Monday, July 28, 2014
Spotlight On...Jesse Schreck
Hometown: New York, NY
Education: Yale University, B.A. (almost!) in American Studies
Favorite Credits: Fall of Man (Yale Playwrights Festival), "Underachievers" (short film), Generations (Yale Dramatic Association Experimental Production)
Why theater?: I really like the constraint of “this has to take place on a stage in real time,” but mostly I just think I’m a left-brained person who stumbled onto a right-brain hobby, and then spent enough time on it for it to become a practicable (and exciting and challenging!) form of expression.
Tell us about Fortuna Fantasia?: Fortuna Fantasia is my second full-length play. The first one was a very overwrought and heavy-handed drama; this one is a madcap comedy, and I’m relieved to say that I’m very proud of it. (I feel like the word “madcap” makes me sound like I’m from vaudeville or something, but my computer’s thesaurus is telling me that my other options are “harebrained” and “foolhardy,” so what are you gonna do.) The play tells the story of a young couple named Claire and Jeffrey, beginning with their breakup (when Jeffrey proposes and Claire says no) and ending when they get back together (we’re told this at the beginning, so I promise I’m not ruining anything). BUT what’s DIFFERENT and EXCITING about this show is that the whole thing is run by a Fate-like narrator called the Ringmaster, who pushes the plot to fun crazy places. For example, he engineers things so that Claire gets arrested, and so that Jeffrey gets kidnapped at one point by a very determined, very paranoid woman named Kathleen. Basically, I wanted Claire and Jeffrey to seem like real, normal people, and using the Ringmaster as a framing device allowed me to put them in RIDICULOUS situations without making their world feel totally implausible.
What inspired you to write Fortuna Fantasia?: Honestly, I just wanted to write something genuinely funny. Pretty much every time I’ve been consciously “inspired” by an image or idea, the thing I end up writing feels mechanical and derivative. With Fortuna Fantasia, for the first time, I tried to just follow my gut (with a LOT of guidance from my theater group, Common Room). Looking back, I can tell that I was working through questions I had about randomness, and about what it means to have autonomy when your experiences (and so your identity) are based so much on chance. I think those are pretty standard worries (especially for a neurotic college student), but because I was just trying to write the funniest thing I could—the thing that would make me laugh the most—I was able to process and play with those questions without even knowing it, in a more real and honest way.
What kind of theater speaks to you? What or who inspires you as an artist?: Oh man. The first playwright I connected with was Chris Durang (I played Jim—the climax of my acting career—in my high school basement’s production of Wanda’s Visit), and the two other playwrights I’ve since felt that strongly about are Tony Kushner and Edward Albee. I assumed Tony Kushner was gay when I read Angels in America—I mean, duh—but I’d never thought about Albee or Durang, and I was shocked when my roommate was like “of COURSE they’re gay.” I’m wary of the term “gay aesthetic” because I’m worried it homogenizes and limits an incredibly diverse set of works, but there’s something magical about how these three writers are able to use such giant, campy, uber-theatrical characters and dramatic structures so incredibly precisely in order to access very deep, subtle truths.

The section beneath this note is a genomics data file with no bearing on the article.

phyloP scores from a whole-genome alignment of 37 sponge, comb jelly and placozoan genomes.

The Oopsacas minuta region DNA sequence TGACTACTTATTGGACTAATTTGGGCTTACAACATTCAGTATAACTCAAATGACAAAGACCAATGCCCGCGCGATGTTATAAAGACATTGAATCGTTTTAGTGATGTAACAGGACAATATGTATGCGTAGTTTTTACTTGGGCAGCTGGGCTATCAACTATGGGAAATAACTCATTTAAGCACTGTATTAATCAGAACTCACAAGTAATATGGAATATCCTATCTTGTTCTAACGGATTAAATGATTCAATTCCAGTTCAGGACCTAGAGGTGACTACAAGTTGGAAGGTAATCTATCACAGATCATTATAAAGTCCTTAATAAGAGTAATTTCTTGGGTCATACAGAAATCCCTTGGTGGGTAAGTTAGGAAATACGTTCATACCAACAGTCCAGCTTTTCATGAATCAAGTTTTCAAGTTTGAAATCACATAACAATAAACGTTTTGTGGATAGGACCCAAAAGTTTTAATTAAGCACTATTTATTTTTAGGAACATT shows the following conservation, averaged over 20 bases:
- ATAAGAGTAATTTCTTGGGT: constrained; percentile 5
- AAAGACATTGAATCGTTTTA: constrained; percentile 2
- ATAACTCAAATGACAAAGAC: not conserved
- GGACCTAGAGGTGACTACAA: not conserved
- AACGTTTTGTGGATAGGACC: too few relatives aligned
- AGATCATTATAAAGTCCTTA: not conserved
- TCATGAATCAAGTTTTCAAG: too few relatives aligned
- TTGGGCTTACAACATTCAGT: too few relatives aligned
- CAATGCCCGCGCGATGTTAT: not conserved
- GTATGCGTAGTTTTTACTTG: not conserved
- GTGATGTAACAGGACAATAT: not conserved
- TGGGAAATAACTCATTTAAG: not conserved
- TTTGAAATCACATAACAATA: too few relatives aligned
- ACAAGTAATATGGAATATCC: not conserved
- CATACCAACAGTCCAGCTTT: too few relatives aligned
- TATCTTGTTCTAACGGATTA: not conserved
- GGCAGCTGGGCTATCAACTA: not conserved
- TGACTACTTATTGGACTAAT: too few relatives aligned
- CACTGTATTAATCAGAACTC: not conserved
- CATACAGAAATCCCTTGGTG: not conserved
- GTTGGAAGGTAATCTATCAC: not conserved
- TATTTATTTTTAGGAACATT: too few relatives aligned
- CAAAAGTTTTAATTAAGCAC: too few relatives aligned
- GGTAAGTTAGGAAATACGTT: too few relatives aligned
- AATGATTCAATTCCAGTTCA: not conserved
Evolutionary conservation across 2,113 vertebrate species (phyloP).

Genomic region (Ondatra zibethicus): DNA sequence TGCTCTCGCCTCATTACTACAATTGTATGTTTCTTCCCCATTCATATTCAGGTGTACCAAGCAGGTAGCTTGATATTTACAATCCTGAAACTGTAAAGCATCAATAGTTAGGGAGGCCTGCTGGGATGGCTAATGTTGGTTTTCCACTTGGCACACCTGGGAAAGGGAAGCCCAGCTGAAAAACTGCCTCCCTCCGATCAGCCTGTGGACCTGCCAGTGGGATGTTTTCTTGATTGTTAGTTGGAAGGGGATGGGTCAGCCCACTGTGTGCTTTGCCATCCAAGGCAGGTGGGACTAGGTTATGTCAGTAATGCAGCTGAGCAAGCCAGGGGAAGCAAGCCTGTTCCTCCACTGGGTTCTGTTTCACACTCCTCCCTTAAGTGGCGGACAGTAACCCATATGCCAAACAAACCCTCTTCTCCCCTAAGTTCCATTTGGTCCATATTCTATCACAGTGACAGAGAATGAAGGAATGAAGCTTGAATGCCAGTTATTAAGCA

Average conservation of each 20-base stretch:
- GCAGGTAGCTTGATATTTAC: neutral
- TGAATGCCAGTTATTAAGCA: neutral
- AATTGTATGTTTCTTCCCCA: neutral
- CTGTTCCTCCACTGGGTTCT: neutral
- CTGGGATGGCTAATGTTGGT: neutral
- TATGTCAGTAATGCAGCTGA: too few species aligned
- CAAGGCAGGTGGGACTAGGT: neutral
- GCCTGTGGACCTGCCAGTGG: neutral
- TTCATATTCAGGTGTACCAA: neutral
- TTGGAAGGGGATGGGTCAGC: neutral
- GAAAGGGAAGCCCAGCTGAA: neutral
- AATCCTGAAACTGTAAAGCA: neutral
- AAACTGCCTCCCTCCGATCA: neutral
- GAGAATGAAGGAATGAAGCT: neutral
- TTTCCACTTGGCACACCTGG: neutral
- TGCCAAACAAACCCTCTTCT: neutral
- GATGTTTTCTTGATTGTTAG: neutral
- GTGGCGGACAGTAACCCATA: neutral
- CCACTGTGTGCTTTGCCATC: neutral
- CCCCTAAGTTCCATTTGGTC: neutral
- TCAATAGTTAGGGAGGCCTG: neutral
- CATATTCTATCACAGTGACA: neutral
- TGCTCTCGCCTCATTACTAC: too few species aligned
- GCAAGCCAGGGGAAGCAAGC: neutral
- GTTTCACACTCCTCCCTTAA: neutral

If you could work with anyone you’ve yet to work with, who would it be?: Ruth Bader Ginsburg.
What show have you recommended to your friends?: When I was in tenth grade, I tried to make everyone read Hedda Gabler because I wanted to show off that I’d read Hedda Gabler. More recently, I really loved David Ives’s Venus in Fur.
Who would play you in a movie about yourself and what would it be called?: I outsourced this question to a bunch of strangers, and by far the most common answer was “a combination of Brad Pitt and Meryl Streep.” The movie would be called "Fight Club Wears Prada" (bud-dum-bum).
What’s your biggest guilty pleasure?: Taking pee breaks when I don’t need to pee.
What’s the most played song on your iTunes?: “We Are Never Ever Getting Back Together” by Taylor Swift. I sing it in a German accent, which like, I could’ve put that as my guilty pleasure, but that would have been a lie.
If you weren’t working in theater, you would be _____?: Going to graduate school, probably for American Studies! (That’s the plan right now, anyway—I’d love to one day be a badass professor who writes plays on the side.)
What’s up next?: I’m making some final revisions to Fortuna Fantasia before we start rehearsing for the New York City Fringe Festival production (!), which is happening in August. Speaking of which, come to the Fringe Festival! While you’re there, you should also check out Dust Can’t Kill Me and His Majesty, the Baby, two other Fringe shows from Yale!
For more on Fortune Fantasia, visit www.fortunanyc.com and www.facebook.com/fortunanyc